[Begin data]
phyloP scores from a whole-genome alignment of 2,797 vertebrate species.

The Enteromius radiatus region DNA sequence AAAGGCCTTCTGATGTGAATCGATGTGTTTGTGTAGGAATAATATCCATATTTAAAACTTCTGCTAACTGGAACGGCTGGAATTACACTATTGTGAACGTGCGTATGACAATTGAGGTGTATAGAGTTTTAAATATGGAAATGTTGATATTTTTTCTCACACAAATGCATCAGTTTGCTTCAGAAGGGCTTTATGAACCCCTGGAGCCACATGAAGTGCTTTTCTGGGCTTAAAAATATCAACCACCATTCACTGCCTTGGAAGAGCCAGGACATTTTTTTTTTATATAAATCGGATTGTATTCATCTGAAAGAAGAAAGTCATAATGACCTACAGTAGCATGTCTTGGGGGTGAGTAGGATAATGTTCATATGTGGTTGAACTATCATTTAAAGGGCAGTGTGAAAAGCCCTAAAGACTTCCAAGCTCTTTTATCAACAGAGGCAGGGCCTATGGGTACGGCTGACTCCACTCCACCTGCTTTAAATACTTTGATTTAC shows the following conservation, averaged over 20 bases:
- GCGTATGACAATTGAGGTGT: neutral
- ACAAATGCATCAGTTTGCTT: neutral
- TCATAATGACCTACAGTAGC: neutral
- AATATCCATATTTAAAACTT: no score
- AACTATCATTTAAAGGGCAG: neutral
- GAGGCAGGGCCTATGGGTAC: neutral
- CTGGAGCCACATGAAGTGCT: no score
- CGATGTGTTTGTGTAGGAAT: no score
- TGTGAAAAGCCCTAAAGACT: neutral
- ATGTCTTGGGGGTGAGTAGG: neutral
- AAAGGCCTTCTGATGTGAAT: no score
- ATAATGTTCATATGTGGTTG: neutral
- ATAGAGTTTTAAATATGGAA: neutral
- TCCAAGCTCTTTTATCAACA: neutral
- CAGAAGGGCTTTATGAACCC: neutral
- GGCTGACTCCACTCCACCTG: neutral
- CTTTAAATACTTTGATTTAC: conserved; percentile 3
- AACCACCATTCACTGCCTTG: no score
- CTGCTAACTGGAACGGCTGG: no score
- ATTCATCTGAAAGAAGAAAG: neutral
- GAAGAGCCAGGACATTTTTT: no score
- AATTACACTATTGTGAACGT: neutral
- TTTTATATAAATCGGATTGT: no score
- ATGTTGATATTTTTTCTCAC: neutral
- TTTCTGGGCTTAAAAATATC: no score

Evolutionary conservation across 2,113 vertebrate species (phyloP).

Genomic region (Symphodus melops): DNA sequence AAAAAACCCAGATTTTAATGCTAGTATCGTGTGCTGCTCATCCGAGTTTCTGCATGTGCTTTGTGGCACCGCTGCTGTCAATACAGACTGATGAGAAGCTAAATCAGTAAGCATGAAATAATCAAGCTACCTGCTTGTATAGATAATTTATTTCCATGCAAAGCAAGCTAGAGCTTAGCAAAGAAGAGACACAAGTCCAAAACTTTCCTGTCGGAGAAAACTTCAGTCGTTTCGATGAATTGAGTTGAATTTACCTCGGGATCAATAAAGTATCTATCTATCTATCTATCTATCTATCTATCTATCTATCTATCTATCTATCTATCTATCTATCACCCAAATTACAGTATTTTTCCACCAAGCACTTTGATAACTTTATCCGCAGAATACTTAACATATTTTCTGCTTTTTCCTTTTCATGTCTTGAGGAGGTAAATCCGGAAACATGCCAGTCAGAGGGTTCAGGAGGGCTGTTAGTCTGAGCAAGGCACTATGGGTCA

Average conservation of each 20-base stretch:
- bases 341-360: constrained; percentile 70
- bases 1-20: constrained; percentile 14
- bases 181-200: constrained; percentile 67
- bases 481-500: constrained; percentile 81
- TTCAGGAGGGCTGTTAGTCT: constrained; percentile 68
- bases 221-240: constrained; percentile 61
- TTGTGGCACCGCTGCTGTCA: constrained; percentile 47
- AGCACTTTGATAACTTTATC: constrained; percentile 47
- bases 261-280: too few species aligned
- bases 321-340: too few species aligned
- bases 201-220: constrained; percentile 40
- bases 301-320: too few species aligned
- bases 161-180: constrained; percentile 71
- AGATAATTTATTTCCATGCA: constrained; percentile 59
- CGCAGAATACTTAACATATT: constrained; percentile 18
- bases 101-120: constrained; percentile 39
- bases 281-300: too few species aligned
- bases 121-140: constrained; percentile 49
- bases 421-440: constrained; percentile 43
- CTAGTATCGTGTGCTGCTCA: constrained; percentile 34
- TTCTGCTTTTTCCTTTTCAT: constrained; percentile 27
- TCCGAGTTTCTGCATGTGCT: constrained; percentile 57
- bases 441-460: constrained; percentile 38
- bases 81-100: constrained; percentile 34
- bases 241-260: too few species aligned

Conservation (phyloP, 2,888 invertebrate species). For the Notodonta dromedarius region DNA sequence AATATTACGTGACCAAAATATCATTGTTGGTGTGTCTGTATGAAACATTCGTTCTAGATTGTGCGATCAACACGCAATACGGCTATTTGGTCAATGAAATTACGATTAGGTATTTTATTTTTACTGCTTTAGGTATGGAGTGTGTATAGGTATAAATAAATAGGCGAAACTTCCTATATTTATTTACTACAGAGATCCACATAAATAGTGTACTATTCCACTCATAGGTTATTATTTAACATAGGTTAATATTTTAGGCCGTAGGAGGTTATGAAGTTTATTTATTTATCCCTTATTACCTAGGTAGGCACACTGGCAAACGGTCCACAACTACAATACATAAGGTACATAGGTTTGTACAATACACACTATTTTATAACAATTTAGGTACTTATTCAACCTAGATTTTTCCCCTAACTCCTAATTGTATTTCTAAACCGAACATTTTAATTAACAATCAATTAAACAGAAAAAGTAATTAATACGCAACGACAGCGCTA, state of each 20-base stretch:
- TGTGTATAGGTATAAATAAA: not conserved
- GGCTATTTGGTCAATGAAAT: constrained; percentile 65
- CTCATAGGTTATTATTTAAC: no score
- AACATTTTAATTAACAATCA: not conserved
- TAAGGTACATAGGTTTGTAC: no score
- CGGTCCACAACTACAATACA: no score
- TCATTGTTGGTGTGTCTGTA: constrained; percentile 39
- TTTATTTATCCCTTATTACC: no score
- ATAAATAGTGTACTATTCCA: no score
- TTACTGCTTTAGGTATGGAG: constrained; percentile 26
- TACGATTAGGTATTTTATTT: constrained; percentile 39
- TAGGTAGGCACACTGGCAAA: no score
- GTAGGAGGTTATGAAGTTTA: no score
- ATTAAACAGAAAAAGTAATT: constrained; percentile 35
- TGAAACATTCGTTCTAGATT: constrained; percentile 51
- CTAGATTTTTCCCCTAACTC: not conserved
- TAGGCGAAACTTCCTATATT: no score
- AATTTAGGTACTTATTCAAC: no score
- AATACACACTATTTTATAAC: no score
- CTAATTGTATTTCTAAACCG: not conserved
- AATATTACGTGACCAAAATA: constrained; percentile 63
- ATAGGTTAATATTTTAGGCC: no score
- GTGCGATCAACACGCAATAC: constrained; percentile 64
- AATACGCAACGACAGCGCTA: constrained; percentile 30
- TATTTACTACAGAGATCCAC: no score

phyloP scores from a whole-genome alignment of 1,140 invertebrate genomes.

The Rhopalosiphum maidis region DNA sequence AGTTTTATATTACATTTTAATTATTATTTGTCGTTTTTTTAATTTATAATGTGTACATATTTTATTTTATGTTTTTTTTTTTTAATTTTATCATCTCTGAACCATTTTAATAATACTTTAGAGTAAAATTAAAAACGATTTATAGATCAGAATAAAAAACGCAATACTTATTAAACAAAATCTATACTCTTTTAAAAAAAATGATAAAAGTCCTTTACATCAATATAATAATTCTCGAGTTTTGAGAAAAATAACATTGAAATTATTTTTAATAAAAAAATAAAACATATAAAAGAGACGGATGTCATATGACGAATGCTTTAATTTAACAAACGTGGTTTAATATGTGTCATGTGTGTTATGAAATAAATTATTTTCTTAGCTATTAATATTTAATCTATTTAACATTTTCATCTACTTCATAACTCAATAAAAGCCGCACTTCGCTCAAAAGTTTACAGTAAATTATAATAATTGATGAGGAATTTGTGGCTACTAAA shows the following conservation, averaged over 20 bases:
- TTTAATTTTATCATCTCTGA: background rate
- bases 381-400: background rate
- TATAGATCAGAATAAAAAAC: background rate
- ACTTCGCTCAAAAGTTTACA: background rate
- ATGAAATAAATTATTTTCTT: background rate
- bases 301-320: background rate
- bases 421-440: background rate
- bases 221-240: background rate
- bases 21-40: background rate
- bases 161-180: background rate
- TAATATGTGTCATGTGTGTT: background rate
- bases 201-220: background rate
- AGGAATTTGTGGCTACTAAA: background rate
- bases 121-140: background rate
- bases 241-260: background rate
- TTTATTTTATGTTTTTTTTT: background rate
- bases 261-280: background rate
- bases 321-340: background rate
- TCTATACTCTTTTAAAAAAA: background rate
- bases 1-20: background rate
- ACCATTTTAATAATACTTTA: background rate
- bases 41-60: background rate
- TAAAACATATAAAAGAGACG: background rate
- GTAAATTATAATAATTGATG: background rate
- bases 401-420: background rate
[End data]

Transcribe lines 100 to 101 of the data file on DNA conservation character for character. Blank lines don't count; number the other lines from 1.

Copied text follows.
- bases 261-280: background rate
- bases 321-340: background rate